Please remember to mark what you believe to be the best answer to your question. This answer is provided by estate planning attorney Robert P. Bergman, with offices in San Jose, California. Mr. Bergman is a Certified Specialist in Estate Planning, Trust and Probate Law (State Bar of California Board of Legal Specialization), and has been practicing since 1980. This answer does not create an attorney-client relationship, and is only intended to provide general legal advice within the limits of the question asked. If you wish to create an attorney-client relationship for specific legal advice, it will be necessary to enter into an engagement for legal services. More general legal information about wills, living trusts, and estate planning can be found at Mr. Bergman's main website at, or his information website at Mr. Bergman also offers free living trust seminars and wealth preservation seminars at his offices in San Jose. For those unable to attend a live seminar, an online living trust seminar may be viewed or downloaded at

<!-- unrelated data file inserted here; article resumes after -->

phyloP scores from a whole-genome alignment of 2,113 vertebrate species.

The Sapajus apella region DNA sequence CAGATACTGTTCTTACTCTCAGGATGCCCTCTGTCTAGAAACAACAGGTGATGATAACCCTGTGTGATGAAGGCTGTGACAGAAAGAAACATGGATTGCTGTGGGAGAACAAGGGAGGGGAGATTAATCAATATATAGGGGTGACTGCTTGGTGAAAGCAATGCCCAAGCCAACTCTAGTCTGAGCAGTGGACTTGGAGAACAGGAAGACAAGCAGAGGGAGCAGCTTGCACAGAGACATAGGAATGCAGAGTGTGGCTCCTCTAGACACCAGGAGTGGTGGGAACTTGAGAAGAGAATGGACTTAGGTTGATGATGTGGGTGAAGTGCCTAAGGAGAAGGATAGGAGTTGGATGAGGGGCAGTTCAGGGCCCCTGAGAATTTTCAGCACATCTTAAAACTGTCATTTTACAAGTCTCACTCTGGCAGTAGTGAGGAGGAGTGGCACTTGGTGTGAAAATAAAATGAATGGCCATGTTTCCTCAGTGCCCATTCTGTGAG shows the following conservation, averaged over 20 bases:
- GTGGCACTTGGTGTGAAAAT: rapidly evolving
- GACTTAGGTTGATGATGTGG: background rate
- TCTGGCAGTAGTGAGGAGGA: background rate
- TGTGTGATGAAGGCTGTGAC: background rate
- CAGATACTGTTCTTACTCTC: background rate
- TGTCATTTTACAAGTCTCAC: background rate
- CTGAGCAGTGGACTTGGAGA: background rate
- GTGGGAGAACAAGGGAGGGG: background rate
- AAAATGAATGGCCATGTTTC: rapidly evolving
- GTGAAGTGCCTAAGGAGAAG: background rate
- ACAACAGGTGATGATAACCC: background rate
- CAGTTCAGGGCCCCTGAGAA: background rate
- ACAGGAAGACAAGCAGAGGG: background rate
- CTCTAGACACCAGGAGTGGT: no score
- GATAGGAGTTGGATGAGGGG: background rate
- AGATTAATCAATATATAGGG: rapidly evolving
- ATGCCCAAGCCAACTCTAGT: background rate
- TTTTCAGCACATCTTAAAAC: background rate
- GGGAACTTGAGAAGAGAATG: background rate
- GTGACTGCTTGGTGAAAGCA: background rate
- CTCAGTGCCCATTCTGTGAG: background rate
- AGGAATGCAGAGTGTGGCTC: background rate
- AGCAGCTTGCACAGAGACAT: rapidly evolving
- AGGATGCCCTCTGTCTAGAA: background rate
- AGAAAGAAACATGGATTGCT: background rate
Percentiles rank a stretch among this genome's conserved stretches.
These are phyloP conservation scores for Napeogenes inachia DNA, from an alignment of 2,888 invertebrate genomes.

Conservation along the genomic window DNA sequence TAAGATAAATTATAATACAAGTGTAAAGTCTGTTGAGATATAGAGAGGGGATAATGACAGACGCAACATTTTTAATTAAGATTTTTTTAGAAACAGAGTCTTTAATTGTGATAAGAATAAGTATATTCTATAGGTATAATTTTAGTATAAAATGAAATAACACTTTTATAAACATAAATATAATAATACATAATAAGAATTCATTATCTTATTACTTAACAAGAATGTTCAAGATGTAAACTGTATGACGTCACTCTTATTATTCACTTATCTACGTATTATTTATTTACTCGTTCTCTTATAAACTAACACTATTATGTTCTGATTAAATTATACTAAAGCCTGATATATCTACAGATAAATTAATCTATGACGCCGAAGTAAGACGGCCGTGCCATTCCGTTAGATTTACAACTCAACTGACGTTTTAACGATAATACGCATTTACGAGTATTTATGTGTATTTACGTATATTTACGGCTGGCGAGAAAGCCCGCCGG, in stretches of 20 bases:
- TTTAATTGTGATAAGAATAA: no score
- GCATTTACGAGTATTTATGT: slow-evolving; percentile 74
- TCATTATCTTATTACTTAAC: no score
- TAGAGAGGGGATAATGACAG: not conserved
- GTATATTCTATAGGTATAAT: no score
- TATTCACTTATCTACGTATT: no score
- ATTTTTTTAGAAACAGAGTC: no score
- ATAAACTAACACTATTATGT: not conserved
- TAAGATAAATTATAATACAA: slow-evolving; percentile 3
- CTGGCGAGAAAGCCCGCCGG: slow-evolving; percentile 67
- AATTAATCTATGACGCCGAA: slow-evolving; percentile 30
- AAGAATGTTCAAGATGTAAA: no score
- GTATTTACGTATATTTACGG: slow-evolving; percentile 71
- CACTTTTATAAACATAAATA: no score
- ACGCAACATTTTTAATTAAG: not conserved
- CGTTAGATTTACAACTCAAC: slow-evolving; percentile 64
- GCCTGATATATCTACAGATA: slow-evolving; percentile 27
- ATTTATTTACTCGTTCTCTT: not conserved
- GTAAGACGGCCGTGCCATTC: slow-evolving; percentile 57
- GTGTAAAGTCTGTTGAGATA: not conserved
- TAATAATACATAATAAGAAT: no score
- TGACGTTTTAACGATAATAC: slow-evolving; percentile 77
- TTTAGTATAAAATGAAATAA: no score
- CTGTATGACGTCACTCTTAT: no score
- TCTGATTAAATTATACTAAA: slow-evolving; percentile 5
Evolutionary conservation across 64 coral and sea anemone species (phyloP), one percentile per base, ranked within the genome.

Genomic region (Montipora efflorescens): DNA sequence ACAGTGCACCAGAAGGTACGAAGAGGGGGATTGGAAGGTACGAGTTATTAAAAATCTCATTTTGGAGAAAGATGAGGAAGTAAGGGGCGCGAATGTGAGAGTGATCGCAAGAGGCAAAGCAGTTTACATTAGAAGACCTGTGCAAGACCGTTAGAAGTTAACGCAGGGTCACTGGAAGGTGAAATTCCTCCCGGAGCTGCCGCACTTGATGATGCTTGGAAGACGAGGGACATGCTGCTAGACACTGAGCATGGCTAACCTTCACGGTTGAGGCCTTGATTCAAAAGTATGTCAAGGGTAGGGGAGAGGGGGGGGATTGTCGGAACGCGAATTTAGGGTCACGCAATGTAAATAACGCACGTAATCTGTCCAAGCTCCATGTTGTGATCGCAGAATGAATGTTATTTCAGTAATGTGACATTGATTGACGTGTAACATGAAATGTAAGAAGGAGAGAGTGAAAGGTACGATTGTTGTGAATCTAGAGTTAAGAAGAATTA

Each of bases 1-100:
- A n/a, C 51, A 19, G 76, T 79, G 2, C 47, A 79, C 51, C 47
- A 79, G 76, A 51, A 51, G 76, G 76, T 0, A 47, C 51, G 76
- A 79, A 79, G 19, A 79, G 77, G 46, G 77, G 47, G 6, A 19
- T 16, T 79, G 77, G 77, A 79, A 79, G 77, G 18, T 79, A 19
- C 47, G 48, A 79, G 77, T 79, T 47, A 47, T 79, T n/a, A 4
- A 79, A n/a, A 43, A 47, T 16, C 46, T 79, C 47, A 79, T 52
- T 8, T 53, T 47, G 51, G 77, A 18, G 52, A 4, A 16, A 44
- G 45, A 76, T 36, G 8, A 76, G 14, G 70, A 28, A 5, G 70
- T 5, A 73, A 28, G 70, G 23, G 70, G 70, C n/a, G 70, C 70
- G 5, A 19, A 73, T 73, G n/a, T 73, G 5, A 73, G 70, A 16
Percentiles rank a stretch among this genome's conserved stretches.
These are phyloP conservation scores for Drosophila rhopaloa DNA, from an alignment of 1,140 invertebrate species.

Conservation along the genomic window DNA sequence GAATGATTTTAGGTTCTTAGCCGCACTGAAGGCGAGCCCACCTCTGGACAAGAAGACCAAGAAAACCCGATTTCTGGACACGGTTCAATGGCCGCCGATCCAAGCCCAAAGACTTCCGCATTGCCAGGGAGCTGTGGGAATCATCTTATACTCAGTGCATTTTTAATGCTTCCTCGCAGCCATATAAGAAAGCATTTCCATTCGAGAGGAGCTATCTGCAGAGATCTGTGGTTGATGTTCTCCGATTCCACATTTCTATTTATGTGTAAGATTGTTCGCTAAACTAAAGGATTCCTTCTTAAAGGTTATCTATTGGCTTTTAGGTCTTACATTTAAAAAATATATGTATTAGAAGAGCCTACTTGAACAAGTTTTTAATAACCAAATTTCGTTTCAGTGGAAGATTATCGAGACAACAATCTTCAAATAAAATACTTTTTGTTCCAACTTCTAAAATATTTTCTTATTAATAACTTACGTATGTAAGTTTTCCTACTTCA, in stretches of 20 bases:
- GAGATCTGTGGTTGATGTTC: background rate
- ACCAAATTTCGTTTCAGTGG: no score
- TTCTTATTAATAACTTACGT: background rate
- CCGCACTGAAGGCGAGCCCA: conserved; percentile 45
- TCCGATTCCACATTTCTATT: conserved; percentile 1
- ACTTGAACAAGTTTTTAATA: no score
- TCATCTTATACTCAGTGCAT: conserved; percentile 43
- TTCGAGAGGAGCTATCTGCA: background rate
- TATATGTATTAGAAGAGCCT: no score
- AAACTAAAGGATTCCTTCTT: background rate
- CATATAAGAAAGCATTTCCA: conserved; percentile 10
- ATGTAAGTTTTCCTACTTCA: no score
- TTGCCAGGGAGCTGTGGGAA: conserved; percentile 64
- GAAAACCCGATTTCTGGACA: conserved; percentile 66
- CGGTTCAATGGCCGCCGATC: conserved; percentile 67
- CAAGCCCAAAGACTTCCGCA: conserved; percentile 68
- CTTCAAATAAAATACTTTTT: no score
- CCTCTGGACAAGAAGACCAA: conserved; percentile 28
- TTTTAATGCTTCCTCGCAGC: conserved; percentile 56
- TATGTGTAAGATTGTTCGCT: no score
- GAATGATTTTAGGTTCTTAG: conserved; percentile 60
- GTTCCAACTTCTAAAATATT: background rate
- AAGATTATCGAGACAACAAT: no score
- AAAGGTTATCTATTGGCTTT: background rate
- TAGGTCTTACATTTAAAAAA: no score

As Mr. Bergman mentions, the time frame may have already passed. Not only because selling or transfering the home would likely make your mother ineligible to continue welfare. However, states do typically create an exemption amount for basic post-life necessities, such as funeral costs and burial-cremation costs. So speak to an elder care attorney locally who would know CA laws on exemption amounts before the Estate Rule goes into affect, allowing a recoup of welfare monies.